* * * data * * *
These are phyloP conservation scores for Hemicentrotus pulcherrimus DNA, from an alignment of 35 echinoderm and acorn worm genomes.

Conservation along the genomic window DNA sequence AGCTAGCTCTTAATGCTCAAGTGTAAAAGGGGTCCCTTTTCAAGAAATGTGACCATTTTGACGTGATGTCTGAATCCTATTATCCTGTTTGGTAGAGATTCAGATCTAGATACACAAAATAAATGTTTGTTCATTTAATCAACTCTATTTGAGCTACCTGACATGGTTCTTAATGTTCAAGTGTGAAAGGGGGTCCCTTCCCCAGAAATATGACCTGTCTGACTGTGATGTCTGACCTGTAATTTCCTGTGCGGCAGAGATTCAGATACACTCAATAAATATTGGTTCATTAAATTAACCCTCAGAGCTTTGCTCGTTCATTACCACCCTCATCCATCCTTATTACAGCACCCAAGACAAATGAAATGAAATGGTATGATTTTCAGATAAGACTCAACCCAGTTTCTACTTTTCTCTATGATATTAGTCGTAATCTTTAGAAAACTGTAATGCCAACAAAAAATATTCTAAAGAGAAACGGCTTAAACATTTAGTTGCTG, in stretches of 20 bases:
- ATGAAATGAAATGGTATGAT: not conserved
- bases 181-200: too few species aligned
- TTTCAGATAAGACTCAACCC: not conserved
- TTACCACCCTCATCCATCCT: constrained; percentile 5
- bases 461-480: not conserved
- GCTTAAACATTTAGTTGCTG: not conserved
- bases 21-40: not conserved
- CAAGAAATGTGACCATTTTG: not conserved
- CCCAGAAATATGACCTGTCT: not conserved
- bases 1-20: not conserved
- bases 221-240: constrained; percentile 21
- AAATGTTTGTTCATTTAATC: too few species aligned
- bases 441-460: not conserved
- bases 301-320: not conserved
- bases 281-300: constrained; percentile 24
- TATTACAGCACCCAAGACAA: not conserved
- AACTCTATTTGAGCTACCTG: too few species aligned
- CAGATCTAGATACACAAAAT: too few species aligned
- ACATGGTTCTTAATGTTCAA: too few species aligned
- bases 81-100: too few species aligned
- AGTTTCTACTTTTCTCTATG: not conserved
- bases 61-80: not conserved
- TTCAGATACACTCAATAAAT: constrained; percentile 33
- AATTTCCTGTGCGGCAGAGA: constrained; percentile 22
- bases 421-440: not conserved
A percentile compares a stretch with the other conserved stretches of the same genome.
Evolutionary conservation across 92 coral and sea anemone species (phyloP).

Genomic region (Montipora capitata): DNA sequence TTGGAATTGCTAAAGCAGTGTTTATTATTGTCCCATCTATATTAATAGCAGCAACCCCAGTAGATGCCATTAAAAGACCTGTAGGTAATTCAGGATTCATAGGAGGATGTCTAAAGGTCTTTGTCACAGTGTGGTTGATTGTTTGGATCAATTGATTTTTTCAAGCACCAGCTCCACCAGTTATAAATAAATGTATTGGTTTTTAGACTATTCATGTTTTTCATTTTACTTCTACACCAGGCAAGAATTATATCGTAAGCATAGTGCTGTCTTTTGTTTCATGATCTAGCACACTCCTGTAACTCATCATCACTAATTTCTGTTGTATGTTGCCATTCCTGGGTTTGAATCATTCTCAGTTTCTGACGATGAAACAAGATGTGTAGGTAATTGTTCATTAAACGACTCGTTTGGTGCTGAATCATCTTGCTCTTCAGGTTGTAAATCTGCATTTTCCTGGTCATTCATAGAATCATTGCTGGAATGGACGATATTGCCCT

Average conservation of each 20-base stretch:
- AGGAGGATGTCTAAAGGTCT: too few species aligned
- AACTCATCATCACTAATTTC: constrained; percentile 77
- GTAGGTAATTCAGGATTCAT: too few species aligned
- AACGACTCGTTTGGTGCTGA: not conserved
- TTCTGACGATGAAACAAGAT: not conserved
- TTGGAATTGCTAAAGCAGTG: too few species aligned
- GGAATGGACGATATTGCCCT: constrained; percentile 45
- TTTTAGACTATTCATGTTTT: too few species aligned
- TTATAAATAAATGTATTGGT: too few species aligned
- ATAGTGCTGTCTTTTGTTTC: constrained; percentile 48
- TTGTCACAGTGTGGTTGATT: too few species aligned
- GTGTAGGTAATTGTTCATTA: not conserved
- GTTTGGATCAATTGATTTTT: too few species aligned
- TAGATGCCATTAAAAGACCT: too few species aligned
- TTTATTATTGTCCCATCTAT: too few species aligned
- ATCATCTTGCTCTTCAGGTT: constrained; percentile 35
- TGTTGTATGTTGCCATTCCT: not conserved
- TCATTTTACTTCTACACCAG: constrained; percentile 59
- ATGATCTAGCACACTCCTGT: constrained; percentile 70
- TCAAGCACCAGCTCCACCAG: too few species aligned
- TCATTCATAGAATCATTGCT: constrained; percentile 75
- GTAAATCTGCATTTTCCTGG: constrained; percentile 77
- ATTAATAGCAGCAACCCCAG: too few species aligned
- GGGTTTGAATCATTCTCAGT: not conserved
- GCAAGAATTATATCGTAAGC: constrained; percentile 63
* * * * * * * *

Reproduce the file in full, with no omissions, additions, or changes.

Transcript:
These are phyloP conservation scores for Hemicentrotus pulcherrimus DNA, from an alignment of 35 echinoderm and acorn worm genomes.

Conservation along the genomic window DNA sequence AGCTAGCTCTTAATGCTCAAGTGTAAAAGGGGTCCCTTTTCAAGAAATGTGACCATTTTGACGTGATGTCTGAATCCTATTATCCTGTTTGGTAGAGATTCAGATCTAGATACACAAAATAAATGTTTGTTCATTTAATCAACTCTATTTGAGCTACCTGACATGGTTCTTAATGTTCAAGTGTGAAAGGGGGTCCCTTCCCCAGAAATATGACCTGTCTGACTGTGATGTCTGACCTGTAATTTCCTGTGCGGCAGAGATTCAGATACACTCAATAAATATTGGTTCATTAAATTAACCCTCAGAGCTTTGCTCGTTCATTACCACCCTCATCCATCCTTATTACAGCACCCAAGACAAATGAAATGAAATGGTATGATTTTCAGATAAGACTCAACCCAGTTTCTACTTTTCTCTATGATATTAGTCGTAATCTTTAGAAAACTGTAATGCCAACAAAAAATATTCTAAAGAGAAACGGCTTAAACATTTAGTTGCTG, in stretches of 20 bases:
- ATGAAATGAAATGGTATGAT: not conserved
- bases 181-200: too few species aligned
- TTTCAGATAAGACTCAACCC: not conserved
- TTACCACCCTCATCCATCCT: constrained; percentile 5
- bases 461-480: not conserved
- GCTTAAACATTTAGTTGCTG: not conserved
- bases 21-40: not conserved
- CAAGAAATGTGACCATTTTG: not conserved
- CCCAGAAATATGACCTGTCT: not conserved
- bases 1-20: not conserved
- bases 221-240: constrained; percentile 21
- AAATGTTTGTTCATTTAATC: too few species aligned
- bases 441-460: not conserved
- bases 301-320: not conserved
- bases 281-300: constrained; percentile 24
- TATTACAGCACCCAAGACAA: not conserved
- AACTCTATTTGAGCTACCTG: too few species aligned
- CAGATCTAGATACACAAAAT: too few species aligned
- ACATGGTTCTTAATGTTCAA: too few species aligned
- bases 81-100: too few species aligned
- AGTTTCTACTTTTCTCTATG: not conserved
- bases 61-80: not conserved
- TTCAGATACACTCAATAAAT: constrained; percentile 33
- AATTTCCTGTGCGGCAGAGA: constrained; percentile 22
- bases 421-440: not conserved
A percentile compares a stretch with the other conserved stretches of the same genome.
Evolutionary conservation across 92 coral and sea anemone species (phyloP).

Genomic region (Montipora capitata): DNA sequence TTGGAATTGCTAAAGCAGTGTTTATTATTGTCCCATCTATATTAATAGCAGCAACCCCAGTAGATGCCATTAAAAGACCTGTAGGTAATTCAGGATTCATAGGAGGATGTCTAAAGGTCTTTGTCACAGTGTGGTTGATTGTTTGGATCAATTGATTTTTTCAAGCACCAGCTCCACCAGTTATAAATAAATGTATTGGTTTTTAGACTATTCATGTTTTTCATTTTACTTCTACACCAGGCAAGAATTATATCGTAAGCATAGTGCTGTCTTTTGTTTCATGATCTAGCACACTCCTGTAACTCATCATCACTAATTTCTGTTGTATGTTGCCATTCCTGGGTTTGAATCATTCTCAGTTTCTGACGATGAAACAAGATGTGTAGGTAATTGTTCATTAAACGACTCGTTTGGTGCTGAATCATCTTGCTCTTCAGGTTGTAAATCTGCATTTTCCTGGTCATTCATAGAATCATTGCTGGAATGGACGATATTGCCCT

Average conservation of each 20-base stretch:
- AGGAGGATGTCTAAAGGTCT: too few species aligned
- AACTCATCATCACTAATTTC: constrained; percentile 77
- GTAGGTAATTCAGGATTCAT: too few species aligned
- AACGACTCGTTTGGTGCTGA: not conserved
- TTCTGACGATGAAACAAGAT: not conserved
- TTGGAATTGCTAAAGCAGTG: too few species aligned
- GGAATGGACGATATTGCCCT: constrained; percentile 45
- TTTTAGACTATTCATGTTTT: too few species aligned
- TTATAAATAAATGTATTGGT: too few species aligned
- ATAGTGCTGTCTTTTGTTTC: constrained; percentile 48
- TTGTCACAGTGTGGTTGATT: too few species aligned
- GTGTAGGTAATTGTTCATTA: not conserved
- GTTTGGATCAATTGATTTTT: too few species aligned
- TAGATGCCATTAAAAGACCT: too few species aligned
- TTTATTATTGTCCCATCTAT: too few species aligned
- ATCATCTTGCTCTTCAGGTT: constrained; percentile 35
- TGTTGTATGTTGCCATTCCT: not conserved
- TCATTTTACTTCTACACCAG: constrained; percentile 59
- ATGATCTAGCACACTCCTGT: constrained; percentile 70
- TCAAGCACCAGCTCCACCAG: too few species aligned
- TCATTCATAGAATCATTGCT: constrained; percentile 75
- GTAAATCTGCATTTTCCTGG: constrained; percentile 77
- ATTAATAGCAGCAACCCCAG: too few species aligned
- GGGTTTGAATCATTCTCAGT: not conserved
- GCAAGAATTATATCGTAAGC: constrained; percentile 63